Let’s start with a true story about one small California town’s attempt to provide a free weekly meal for needy persons in its community. Although this was a private non-governmental program, it has lessons for governmental efforts “to help.”
The plan was simple: provide a free Wednesday night meal for up to 200 needy persons, using donated food and labor. On a rotating basis, the duties of menu creation, food sourcing, food prep, food serving, set-up and clean-up were handled by service clubs, churches and other private volunteers.
However, the plan didn’t proceed exactly as expected. The meals immediately got a good reputation among local junior college students who, although not exactly destitute, easily grasped the “free” concept. Student diners overwhelmed the meals, sometimes challenging the supply of food.
Further, there was no control on how long diners could sit at the limited number of tables‑think of Internet users at Starbucks‑and nothing to keep early diners from lining up for more food, thus dominating both seating and food supplies.
Desserts were another challenge. Organizers thought they could put out desserts on separate plates for diners to pick up, one each. But almost immediately some diners picked up multiple desserts saying, “I’m getting these for our table.” Other diners would pick through desserts, looking for a somewhat larger piece or pieces.
Main course food was served by volunteers who attempted to put the same amount and combination of foods on each plate, but diners immediately requested changes. They wanted more meat or no meat, more potatoes or no potatoes, more vegetables or no vegetables and so on. Some diners wanted a larger serving of food “to go, ”or two servings to go for their “roommates who can’t get here due to class schedules.”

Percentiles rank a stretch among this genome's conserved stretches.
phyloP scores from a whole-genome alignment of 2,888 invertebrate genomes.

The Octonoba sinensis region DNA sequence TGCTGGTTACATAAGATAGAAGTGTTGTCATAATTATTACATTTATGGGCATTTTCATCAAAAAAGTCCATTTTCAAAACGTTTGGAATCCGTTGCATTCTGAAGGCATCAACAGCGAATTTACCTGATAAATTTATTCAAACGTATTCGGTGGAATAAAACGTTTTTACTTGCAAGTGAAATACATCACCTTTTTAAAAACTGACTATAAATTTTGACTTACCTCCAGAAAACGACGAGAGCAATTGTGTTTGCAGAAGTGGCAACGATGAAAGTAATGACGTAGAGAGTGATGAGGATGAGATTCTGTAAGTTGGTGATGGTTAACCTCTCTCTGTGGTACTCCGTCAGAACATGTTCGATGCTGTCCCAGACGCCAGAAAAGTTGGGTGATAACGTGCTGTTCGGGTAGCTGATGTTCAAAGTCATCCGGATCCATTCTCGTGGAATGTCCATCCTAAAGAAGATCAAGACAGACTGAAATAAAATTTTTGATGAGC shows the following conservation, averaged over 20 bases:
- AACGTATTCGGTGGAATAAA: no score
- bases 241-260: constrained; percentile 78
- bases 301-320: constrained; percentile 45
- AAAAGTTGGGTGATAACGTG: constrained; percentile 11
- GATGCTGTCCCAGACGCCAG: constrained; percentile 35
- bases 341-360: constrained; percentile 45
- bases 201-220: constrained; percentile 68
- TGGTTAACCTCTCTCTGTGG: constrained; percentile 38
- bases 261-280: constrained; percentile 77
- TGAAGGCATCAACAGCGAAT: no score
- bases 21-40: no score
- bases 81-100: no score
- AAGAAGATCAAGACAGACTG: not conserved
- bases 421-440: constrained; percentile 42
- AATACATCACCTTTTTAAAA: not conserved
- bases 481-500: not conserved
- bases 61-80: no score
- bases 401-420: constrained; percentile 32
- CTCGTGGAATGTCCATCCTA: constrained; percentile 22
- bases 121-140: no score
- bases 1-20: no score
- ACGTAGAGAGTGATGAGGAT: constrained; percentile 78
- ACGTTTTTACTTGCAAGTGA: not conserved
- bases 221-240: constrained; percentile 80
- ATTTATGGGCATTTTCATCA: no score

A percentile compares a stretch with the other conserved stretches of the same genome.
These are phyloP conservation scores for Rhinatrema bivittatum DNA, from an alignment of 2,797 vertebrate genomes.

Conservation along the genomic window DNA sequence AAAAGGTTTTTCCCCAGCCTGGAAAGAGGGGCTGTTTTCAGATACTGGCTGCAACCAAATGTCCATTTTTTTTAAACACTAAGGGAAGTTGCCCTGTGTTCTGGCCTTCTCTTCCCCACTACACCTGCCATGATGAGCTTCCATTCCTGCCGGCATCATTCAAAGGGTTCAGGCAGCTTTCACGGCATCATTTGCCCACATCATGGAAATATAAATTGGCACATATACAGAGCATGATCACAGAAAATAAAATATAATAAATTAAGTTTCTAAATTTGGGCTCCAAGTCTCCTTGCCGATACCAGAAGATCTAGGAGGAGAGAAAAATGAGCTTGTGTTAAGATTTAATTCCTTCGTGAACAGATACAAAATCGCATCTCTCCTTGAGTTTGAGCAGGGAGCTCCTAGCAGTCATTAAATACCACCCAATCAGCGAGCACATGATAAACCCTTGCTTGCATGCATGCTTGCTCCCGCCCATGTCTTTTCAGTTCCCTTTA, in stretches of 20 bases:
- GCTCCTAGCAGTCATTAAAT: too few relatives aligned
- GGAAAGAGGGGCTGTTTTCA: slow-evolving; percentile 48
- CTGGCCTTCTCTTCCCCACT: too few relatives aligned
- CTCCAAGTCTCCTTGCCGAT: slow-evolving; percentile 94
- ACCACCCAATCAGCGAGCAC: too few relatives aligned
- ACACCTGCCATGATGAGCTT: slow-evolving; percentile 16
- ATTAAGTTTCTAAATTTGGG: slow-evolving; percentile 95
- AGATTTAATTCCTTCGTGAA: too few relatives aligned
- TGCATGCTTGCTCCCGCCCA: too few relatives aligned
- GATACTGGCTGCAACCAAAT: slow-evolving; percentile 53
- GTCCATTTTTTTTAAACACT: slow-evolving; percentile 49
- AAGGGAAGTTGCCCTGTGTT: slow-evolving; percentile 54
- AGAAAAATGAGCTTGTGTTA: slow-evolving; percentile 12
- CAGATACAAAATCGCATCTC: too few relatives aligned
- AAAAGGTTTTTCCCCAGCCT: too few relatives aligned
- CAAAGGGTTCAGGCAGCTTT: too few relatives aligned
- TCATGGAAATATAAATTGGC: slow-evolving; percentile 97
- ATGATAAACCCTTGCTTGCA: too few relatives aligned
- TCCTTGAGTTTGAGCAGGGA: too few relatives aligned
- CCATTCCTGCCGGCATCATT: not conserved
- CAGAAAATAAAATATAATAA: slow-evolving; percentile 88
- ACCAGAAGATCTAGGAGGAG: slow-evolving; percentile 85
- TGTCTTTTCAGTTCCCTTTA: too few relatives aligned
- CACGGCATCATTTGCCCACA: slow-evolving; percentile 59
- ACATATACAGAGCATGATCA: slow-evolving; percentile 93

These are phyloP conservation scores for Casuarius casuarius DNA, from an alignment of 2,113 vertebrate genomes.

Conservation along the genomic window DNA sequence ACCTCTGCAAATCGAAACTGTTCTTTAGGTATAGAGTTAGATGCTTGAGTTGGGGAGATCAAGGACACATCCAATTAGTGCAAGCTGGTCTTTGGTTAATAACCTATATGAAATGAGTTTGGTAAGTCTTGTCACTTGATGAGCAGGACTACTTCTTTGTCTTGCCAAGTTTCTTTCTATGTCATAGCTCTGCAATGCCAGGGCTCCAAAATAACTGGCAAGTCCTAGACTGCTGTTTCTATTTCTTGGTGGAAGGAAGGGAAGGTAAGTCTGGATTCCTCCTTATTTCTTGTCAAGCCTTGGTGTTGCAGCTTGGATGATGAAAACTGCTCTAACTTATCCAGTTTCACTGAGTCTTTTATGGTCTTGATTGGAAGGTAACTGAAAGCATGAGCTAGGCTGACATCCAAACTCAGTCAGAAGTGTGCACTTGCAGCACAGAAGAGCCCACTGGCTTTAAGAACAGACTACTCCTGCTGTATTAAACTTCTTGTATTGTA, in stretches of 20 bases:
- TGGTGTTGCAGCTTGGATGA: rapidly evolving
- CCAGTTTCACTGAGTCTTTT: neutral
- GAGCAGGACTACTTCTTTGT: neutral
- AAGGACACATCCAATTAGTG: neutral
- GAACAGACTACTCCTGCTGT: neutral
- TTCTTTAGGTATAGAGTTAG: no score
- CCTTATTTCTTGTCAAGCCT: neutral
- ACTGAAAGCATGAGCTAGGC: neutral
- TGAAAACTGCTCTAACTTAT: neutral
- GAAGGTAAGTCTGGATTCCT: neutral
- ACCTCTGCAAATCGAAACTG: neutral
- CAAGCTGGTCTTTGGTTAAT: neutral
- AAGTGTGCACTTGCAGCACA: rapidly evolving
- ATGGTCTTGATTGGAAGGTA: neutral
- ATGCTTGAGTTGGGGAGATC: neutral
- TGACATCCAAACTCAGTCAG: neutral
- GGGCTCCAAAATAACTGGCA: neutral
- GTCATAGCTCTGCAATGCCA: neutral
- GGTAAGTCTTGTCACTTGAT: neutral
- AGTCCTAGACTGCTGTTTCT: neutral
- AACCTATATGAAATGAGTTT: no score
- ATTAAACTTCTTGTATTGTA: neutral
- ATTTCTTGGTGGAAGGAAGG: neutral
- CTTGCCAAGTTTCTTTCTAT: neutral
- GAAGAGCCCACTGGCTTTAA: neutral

Some people complained about the selection of foods, and about the temperature at which foods were served, and about disposable versus non-disposable dishes and eating utensils, and about whether enough was being done to get the meals to homeless persons, and about whether the volunteer in charge of the project had too much authority, and about whether the project needed “more community input”, and about what was done with unused food.
I thought of all this while reading today of one person’s suggestion that Sonoma County use hundreds of horse barns at the fairgrounds as housing for the homeless. As one reader wrote in The Press Democrat, “The county or city could place portable toilets and a dumpster nearby. Have a person designated to monitor the situation and help the homeless keep it clean.”
As I read those words a question kept ringing in my mind: What could go wrong? I began a mental list.
No heat. No light. No ventilation with the doors closed. Health Department rules. How to sanitize areas used by horses since 1935. Hanta virus. The propensity to use candles, or have open fires. Having both inside and outside locks on the stalls. The modest cost of adding fire sprinklers and smoke alarms. Adding showers and clothes washing facilities. Complying with the Americans with Disabilities Act. Politely asking everyone to move out when horses arrive for the fair racing season. Massive liability issues. Food? What could go wrong?
All I know for sure is the county will have no trouble filling the position of “monitor” for the Horse Stall Homeless Project. Of course, the county will need to offer “competitive” pay and benefits “to attract qualified candidates.” I’m thinking a base pay of $185,000, full family medical coverage (costing $32,000 annually), pension contributions ($41,000 annually), 15 paid holidays, four weeks paid vacation, two weeks paid sick leave, a county car and a county golf cart (both electric), and a health club membership for “hot yoga” or Tai Chi.
We’ll need a similarly well-paid and well-benefitted assistant, of course, “to maintain coverage” during vacations, holidays and sick time.
And finally, we’ll need a large committee, headed by the logical choice from county supervisors, to determine which homeless people are eligible to enter the Horse Stall Homeless Project. The committee will consist of progressive union members, progressive homeless advocates, progressive lawyers (to deal with liability issues), and progressive members of the public-at-large.
What could go wrong?
Bob Andrews is a native Santa Rosan and a graduate of Santa Rosa High School, Stanford University, and Stanford Law School. He was a trust officer at Exchange Bank and then a long-time co-owner of a retirement plan administration firm. He lives in Santa Rosa with his wife, Karin, and more than a few bottles of wine.
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